In late 1964, the Canadian Army acquired twelve Boeing Vertol CH-113A Voyageur  assault and cargo helicopters. After attending factory introductory courses in the US, select RCEME helicopter technicians returned to Rivers to become proficient on the new helicopter systems and to start training the large number of additional technicians needed to support this new fleet.

Only six months after the first CH-113A Voyageur arrived in Rivers, they were operationally deployed to Camp Gagetown during the 1965 summer exercises supported by fully trained first and second-line maintenance organizations.

None of this could have been accomplished without the Army Aircraft Maintenance Unit (Commanded by Maj Jack Sheehan, RCEME) conducting 46 courses and graduating 293 technicians, supervisors, and pilots by the end of 1965.

The RCEME Pilots

I arrived in Petawawa from the RCEME Field Workshop in Germany in December 1957 with the intention of leaving the military. To my surprise I was greeted with an offer to learn how to fly. This appealed to me as I had taken a few lessons on a Piper Cub as a teenager and had the flying ‘bug’. In June 1958 I commenced basic flying training at the Brandon Flying Club followed by the Light Aircraft Pilot Course at CJATC Rivers. In November 1958 I graduated with the coveted Canadian Army Flying Badge.

– BGen Ken Kennah

Between July 1956 and December 1964, thirteen RCEME officers were awarded the Canadian Army Flying Badge . They included veterans from WWII and Korea as well as a few officers commissioned from the ranks.  They all had one thing in common, a desire to learn how to fly.

Most of the RCEME pilots were assigned to flying positions where they flight tested and certified aircraft that had been serviced and repaired by RCEME technicians.   However, beginning in 1969, flight testing was carried out by unit pilots accompanied by a senior RCEME technician; the aircraft were then certified by RCEME Aircraft Maintenance Officers who were not necessarily qualified pilots.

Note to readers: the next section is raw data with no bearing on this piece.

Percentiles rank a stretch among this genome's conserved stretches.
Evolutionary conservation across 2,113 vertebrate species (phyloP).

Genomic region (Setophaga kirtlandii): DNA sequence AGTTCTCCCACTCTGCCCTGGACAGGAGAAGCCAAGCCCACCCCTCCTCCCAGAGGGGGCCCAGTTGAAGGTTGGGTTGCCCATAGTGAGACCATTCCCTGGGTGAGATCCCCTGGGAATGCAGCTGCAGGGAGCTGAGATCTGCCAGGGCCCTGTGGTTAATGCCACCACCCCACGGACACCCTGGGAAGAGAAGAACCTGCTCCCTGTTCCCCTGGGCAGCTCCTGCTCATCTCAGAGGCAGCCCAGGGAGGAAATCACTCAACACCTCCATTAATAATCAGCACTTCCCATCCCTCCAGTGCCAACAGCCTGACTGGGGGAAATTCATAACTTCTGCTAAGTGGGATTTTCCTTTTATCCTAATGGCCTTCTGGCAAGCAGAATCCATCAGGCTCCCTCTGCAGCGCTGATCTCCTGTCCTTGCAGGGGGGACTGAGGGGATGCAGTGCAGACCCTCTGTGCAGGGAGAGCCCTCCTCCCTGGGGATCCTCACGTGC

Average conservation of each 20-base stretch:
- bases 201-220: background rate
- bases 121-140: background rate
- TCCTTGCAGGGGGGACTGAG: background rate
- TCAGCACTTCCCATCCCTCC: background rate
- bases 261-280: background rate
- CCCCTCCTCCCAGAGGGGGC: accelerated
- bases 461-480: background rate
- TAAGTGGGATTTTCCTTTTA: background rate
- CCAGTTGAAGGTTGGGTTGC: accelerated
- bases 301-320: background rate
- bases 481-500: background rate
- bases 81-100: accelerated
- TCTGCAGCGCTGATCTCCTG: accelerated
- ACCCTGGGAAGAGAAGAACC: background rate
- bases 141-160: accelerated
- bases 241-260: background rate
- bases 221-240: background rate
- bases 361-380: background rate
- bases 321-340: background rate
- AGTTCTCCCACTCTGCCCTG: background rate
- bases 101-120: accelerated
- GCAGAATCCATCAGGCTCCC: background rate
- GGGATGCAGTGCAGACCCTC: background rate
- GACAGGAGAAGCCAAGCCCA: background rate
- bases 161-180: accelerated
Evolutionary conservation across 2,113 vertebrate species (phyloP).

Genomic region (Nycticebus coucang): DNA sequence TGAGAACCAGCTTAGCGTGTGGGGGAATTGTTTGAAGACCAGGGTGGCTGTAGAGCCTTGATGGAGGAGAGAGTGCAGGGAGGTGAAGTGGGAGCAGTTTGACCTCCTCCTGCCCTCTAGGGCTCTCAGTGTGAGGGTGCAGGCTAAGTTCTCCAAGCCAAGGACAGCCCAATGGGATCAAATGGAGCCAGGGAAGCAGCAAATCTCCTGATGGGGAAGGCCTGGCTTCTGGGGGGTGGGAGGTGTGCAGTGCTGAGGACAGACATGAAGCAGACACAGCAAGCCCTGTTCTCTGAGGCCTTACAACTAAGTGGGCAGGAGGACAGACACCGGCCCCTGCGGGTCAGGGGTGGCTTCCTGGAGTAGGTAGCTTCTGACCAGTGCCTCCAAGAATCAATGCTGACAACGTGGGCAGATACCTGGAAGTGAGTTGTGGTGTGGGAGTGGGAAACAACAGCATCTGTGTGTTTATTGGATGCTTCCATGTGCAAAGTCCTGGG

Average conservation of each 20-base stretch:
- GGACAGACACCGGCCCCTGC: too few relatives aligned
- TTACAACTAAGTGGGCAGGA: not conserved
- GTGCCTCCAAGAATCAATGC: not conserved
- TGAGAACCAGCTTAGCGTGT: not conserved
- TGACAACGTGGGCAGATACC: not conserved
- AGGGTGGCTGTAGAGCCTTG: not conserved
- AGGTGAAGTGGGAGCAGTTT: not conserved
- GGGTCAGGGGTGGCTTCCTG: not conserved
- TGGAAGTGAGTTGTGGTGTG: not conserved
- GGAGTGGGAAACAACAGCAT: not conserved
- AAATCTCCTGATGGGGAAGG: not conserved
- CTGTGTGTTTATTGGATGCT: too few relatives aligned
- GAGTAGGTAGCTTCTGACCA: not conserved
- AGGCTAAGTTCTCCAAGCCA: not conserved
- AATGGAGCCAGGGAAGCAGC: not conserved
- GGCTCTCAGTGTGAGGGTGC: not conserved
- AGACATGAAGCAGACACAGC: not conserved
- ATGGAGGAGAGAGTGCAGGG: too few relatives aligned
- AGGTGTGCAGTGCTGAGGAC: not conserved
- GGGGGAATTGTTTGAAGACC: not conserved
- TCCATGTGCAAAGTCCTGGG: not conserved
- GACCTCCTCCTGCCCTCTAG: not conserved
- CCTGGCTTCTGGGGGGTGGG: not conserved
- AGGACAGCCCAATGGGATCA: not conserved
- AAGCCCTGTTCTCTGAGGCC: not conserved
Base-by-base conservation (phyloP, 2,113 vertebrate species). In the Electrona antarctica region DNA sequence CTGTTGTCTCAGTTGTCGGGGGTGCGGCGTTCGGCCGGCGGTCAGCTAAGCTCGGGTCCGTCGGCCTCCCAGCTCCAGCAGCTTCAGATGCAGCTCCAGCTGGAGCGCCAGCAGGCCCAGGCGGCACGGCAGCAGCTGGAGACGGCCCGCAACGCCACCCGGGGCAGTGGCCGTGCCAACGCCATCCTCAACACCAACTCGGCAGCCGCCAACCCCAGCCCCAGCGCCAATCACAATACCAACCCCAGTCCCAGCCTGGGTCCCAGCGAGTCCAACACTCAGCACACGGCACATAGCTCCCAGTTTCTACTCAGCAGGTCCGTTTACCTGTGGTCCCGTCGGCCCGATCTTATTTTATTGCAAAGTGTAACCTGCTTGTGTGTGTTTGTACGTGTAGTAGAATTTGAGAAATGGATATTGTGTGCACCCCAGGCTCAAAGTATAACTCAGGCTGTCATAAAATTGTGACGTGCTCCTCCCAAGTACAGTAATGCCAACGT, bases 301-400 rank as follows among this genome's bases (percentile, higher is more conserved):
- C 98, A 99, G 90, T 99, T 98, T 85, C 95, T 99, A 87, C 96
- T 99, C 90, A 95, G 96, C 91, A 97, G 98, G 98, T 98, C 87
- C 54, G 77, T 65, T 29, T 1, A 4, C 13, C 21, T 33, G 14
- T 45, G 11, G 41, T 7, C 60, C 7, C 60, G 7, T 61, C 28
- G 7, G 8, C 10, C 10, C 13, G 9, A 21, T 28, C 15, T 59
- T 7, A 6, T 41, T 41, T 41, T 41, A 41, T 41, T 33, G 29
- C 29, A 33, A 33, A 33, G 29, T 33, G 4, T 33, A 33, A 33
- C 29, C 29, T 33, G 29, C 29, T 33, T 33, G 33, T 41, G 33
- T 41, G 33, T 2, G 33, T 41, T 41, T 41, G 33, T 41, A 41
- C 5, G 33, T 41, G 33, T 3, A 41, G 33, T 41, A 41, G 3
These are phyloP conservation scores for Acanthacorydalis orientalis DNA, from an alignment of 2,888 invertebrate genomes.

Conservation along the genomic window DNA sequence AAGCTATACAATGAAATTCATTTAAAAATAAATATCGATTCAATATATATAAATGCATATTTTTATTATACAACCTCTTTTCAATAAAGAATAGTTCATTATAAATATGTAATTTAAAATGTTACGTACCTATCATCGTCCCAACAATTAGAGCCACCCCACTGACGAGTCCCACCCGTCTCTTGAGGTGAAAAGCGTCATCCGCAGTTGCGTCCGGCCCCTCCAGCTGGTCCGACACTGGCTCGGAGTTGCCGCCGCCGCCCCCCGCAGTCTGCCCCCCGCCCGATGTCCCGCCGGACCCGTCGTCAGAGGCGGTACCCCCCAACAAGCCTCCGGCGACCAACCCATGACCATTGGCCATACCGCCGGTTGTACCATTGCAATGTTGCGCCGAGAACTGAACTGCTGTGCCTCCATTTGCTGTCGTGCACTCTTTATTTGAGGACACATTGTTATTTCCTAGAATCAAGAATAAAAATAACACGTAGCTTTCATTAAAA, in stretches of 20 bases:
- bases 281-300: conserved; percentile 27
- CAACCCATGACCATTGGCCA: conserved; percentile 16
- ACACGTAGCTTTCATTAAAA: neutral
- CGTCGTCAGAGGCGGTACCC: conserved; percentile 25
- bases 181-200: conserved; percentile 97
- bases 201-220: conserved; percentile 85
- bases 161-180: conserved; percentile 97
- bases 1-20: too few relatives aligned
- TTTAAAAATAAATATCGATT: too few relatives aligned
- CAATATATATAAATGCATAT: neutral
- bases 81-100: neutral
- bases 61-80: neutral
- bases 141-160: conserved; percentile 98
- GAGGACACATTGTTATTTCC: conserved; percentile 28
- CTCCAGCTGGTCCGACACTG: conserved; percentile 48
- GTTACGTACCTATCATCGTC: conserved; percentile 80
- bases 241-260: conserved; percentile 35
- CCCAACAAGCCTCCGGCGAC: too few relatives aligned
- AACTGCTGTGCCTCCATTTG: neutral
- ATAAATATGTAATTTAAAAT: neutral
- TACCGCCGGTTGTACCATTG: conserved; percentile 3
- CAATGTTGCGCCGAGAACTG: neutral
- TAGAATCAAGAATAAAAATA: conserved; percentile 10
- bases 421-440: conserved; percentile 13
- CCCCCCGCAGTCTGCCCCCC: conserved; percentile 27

The Canadian Army Flying Badge

Between 1956 and 1964, only thirteen RCEME officers were awarded the coveted Canadian Army Flying Badge. While few in number, their contribution to Canadian Army Aviation was significant. 

The End of An Era

Canadian Army Aviation was never designated as an Army Branch, although it existed as a distinct function for twenty-five years. During that time, it acquired 80 aircraft, formed nine separate aviation units, and trained over 200 pilots and more than 600 RCEME technicians .

By 1972 the last remaining Army Aviation units had been amalgamated with the RCAF as a result of the earlier Integration and Unification of the Canadian Forces.  By then, many in the RCEME aviation community had chosen to continue their military careers as members of the Air Force having spent most of their careers in aircraft maintenance. Others pursued careers in the private sector but none of them ever forgot their RCEME roots.

“Charlie joined the Army, but after Unification he transferred to the Air Force, but he always wore his RCEME hat badge on a belt buckle he made. Charlie was a proud member of RCEME and the Canadian Armed Forces”. 

– Mrs. Yvonne (Bonnie) Gillis, widow of Warrant Officer Charlie Gillis

“RCEME In the Air” was the unofficial emblem used to introduce Army Aviation articles in the RCEME Technical Bulletin publications.



  • Canadian Army Aviation website, with the permission of LCol (Ret’d) John Dicker, Chairman
  • Archived RCEME Technical Bulletins
  • Emails and photos from various former RCEME Aviation Technicians


Aviation Advisors

  • LCol (Ret’d) Larry Springford, former RCEME pilot
  • LCol (Ret’d) John Dicker, former RCCS pilot